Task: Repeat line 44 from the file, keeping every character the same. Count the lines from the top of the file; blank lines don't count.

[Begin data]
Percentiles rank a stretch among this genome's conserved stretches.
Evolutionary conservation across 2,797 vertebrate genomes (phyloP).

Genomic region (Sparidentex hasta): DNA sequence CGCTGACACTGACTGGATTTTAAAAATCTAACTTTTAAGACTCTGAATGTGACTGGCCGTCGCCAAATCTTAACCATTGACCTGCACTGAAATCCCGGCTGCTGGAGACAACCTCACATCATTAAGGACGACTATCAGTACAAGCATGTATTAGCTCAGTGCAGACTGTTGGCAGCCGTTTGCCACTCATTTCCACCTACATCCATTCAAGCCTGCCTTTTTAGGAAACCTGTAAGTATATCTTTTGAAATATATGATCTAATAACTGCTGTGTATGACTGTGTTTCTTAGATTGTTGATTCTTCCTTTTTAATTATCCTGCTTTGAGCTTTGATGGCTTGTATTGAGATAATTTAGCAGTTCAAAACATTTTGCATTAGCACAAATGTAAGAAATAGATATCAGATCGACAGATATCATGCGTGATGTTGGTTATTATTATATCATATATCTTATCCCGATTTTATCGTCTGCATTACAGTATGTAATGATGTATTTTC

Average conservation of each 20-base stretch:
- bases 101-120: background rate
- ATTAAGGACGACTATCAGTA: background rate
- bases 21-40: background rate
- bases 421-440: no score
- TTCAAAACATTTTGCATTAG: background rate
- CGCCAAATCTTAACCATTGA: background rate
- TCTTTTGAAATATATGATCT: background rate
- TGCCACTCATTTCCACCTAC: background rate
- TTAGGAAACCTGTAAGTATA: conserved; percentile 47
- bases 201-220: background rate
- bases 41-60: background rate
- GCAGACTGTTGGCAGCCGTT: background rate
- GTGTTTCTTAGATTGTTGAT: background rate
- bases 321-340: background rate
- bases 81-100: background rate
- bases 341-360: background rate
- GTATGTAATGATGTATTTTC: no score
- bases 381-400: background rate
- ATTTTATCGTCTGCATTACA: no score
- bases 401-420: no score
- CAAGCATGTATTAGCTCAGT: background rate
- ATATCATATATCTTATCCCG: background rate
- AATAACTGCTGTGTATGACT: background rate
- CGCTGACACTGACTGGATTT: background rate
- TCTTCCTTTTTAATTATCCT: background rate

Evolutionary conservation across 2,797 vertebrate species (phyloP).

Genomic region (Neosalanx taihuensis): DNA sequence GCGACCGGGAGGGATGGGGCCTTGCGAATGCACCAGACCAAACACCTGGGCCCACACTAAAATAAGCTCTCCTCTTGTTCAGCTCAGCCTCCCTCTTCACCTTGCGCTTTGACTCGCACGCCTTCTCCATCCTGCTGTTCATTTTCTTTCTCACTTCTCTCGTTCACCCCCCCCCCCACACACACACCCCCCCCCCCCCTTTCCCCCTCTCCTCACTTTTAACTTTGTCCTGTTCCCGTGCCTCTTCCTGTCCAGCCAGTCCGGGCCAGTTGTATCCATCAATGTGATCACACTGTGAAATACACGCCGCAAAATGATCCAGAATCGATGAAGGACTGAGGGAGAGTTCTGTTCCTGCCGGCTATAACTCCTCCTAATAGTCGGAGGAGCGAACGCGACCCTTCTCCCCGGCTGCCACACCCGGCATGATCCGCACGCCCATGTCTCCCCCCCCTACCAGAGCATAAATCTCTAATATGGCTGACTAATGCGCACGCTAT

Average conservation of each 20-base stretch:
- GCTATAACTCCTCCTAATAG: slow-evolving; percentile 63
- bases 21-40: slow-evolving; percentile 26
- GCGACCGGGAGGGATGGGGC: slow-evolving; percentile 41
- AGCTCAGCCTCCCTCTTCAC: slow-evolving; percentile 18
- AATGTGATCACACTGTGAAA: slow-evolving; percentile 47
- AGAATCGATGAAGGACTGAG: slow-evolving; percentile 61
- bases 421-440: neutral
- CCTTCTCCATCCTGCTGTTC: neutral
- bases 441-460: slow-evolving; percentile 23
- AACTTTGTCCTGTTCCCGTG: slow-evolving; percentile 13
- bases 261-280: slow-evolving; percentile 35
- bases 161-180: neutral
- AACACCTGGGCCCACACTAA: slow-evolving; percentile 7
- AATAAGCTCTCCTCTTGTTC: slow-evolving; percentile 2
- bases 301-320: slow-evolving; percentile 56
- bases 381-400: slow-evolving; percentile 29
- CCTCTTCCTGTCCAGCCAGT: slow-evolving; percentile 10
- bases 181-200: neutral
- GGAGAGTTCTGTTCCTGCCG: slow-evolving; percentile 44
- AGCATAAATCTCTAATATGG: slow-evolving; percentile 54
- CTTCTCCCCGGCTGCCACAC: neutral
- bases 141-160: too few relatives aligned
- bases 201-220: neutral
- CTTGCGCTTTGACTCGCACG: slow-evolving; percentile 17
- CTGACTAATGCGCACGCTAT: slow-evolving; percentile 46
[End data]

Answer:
- bases 161-180: neutral